A new paper by Hana Petersen, Sam Jack, Simon Todd and Prof. Timm Hoffman, titled 'Patterns of plant species richness and growth form diversity in critical habitats of the Nama-Karoo Biome, South Africa' was published online in the South African Journal of Botany on 15 September 2020. The abstract can be found below. The full article is available here.
Springtime in the Cape is always a spectacular affair. With the drop in number of infections and the easing of COVID-19 restrictions in South Africa coinciding with the start of spring, many are taking the opportunity to enjoy the dazzling floral displays. After a long 6 months of uncertainty, struggle and loss, the abundant beauty that South Africa’s natural spaces continues to provide year after year is something that we can always rely on. This year’s floral displays were particularly splendid, after the abundant rainfall, providing some reprieve after a long period of drought.
A popular article by Dr Glynis Humphrey (PCU, UCT), A/Prof. Gina Ziervogel (ACDI, UCT) and A/Prof. Lindsey Gillson (PCU, UCT), titled 'Trusting local knowledge: the case of fire management in a Namibian park' was published in The Conversation yesterday, 10 September 2020. The article is publicly available here.
The Plant Conservation Unit at UCT would like to extend hearty congratulations to Prof. Timm Hoffman on winning the WWF Living Planet Award for 2020.
Prof. Timm Hoffman, Director of the Plant Conservation Unit, won the WWF Living Planet Award for 2020. The awards ceremony was a virtual event held on Tuesday 1 September 2020. The Living Planet Award is awarded annually to extraordinary South Africans who have contributed meaningfully to conservation and have inspired people to “live in harmony with nature.”
Introducing REPHOTOSA DIGITAL JIGSAW PUZZLES! We are happy to provide a more interactive way of browsing the collections available on the rePhotoSA website, and which is more accessible to everyone in our diverse citizen science community. Jigsaw puzzles are a great way to engage your mind and use your observation skills without needing to travel or use a camera. They challenge us to really look at the landscape and quite literally piece it together to see the full picture. They also make a fun and engaging activity for kids!
A study by researchers Wataru Tokura (CB Masters 2015, UCT), Hermenegildo Matimele (CB Masters 2015, UCT), Julian Smit (Geomatics, UCT) and Timm Hoffman (PCU, UCT), titled 'Long-term changes in forest cover in a global biodiversity hotspot in southern Mozambique' was recently published in Bothalia. The full article is available here.
A new study by PCU researchers Glynis Joy Humphrey, Lindsey Gillson and colleague Gina Ziervogel titled 'How changing fire management policies affect fire seasonality and livelihoods' was published on 10 June 2020 in Ambio. The full article is available here.
In recent years there has been growing popularity of a group of medicinal plants in the Apocynaceae family locally known in Namibia as 'Dhingila'. The root of these plants is claimed to cure various ailments, including cancer. Concern over unsustainable harvesting practices has prompted the Namibian Ministry of Environment and Tourism to take conservation action. PCU’s PhD Candidate Kirsti Nghidinwa and Dr Ezequiel Fabiano of the University of Namibia (UNAM) are leading the project in Namibia, with the much appreciated assistance of UNAM student Tanaka Muradzikwa who is manning the trap in Zambezi Region. There has been some confusion, however, regarding the botanical name of the plants, with some media articles citing an unrelated species that is also reported to “cure” cancer.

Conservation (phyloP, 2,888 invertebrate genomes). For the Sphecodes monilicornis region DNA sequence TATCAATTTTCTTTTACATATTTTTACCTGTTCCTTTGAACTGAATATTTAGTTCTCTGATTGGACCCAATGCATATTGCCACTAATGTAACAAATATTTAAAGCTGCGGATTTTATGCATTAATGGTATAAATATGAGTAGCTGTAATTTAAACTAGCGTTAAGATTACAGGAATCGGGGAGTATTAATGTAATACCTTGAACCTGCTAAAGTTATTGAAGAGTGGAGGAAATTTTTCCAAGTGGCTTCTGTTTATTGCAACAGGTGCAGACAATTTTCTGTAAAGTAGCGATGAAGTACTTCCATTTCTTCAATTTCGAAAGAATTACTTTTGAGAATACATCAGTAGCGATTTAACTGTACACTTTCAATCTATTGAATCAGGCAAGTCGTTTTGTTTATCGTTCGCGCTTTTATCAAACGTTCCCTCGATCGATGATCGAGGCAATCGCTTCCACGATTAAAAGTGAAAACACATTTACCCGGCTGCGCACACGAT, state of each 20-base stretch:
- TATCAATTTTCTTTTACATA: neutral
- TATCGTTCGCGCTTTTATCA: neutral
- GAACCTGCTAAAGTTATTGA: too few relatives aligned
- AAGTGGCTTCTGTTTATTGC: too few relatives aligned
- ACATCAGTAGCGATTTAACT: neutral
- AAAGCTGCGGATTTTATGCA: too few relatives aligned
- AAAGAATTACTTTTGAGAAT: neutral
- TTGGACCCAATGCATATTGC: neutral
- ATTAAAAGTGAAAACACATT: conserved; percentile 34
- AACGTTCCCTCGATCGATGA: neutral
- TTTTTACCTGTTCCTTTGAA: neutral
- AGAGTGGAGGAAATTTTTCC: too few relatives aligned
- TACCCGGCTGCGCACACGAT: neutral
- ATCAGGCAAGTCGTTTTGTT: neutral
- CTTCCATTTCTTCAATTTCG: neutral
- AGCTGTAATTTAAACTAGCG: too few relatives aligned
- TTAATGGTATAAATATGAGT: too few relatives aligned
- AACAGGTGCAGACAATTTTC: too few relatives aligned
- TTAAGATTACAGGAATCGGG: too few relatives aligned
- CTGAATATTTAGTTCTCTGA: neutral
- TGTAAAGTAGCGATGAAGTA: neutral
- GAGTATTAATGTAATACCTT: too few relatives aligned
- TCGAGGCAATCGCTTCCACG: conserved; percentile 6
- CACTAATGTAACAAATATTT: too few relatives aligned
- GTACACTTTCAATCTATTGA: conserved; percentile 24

The Palaeo Lab at the Plant Conservation Unit is seeking papers for a Special Issue of Quaternary Journal. This is linked to a symposium that co-organised by Dr Estelle Razanatsoa, A/Prof, Lindsey Gillson and Prof. Rob Marchant at the ATBC 2020 in Cartagena https://atbc2020.org/.
Please see the website for more information: https://www.mdpi.com/journal/quaternary/special_issues/ATBC#info
In late September, Glynis Humphrey (Postdoctoral Research Fellow), Conor Eastment (Masters student) and Adele Julier (Postdoctoral Research Fellow) travelled to Bwabwata National Park in northern Namibia to conduct fieldwork including repeat photography, ground-truthing for remote sensing and modern pollen trap deployment.
UCT PhD graduate Zander Venter (image below) and former Plant Conservation Unit (PCU) research assistant, Samantha Venter, attended the Geo for Good Summit in Sunnyvale California from 16 – 19 September 2019. This year, the summit combined the Earth Engine User Summit and Earth Outreach’s Geo for Good User Summit to "bring together the Earth Engine and Earth Outreach communities to one larger event where scientists, non-profits and change-makers can learn from each other and potentially collaborate on projects for positive impact for our planet and its inhabitants."
Several Namibian botanists recently visited Lubango in southern Angola to explore opportunities for collaboration with the Herbarium of Lubango and tertiary institutions, as part of the Bio-Bridge Initiative of the Convention on Biological Diversity. The co-ordinator of the project, Plant Conservation Unit PhD student Kirsti Nghidinwa, was part of the trip. Apart from institutional visits, the visitors welcomed the chance to botanise around Lubango. Despite the generally dry condition of the veld at that time of the year, Angola’s remarkable botanical diversity nevertheless had something in store for the southern neighbours, who filled up SD cards with photos of breath-taking scenery and plants.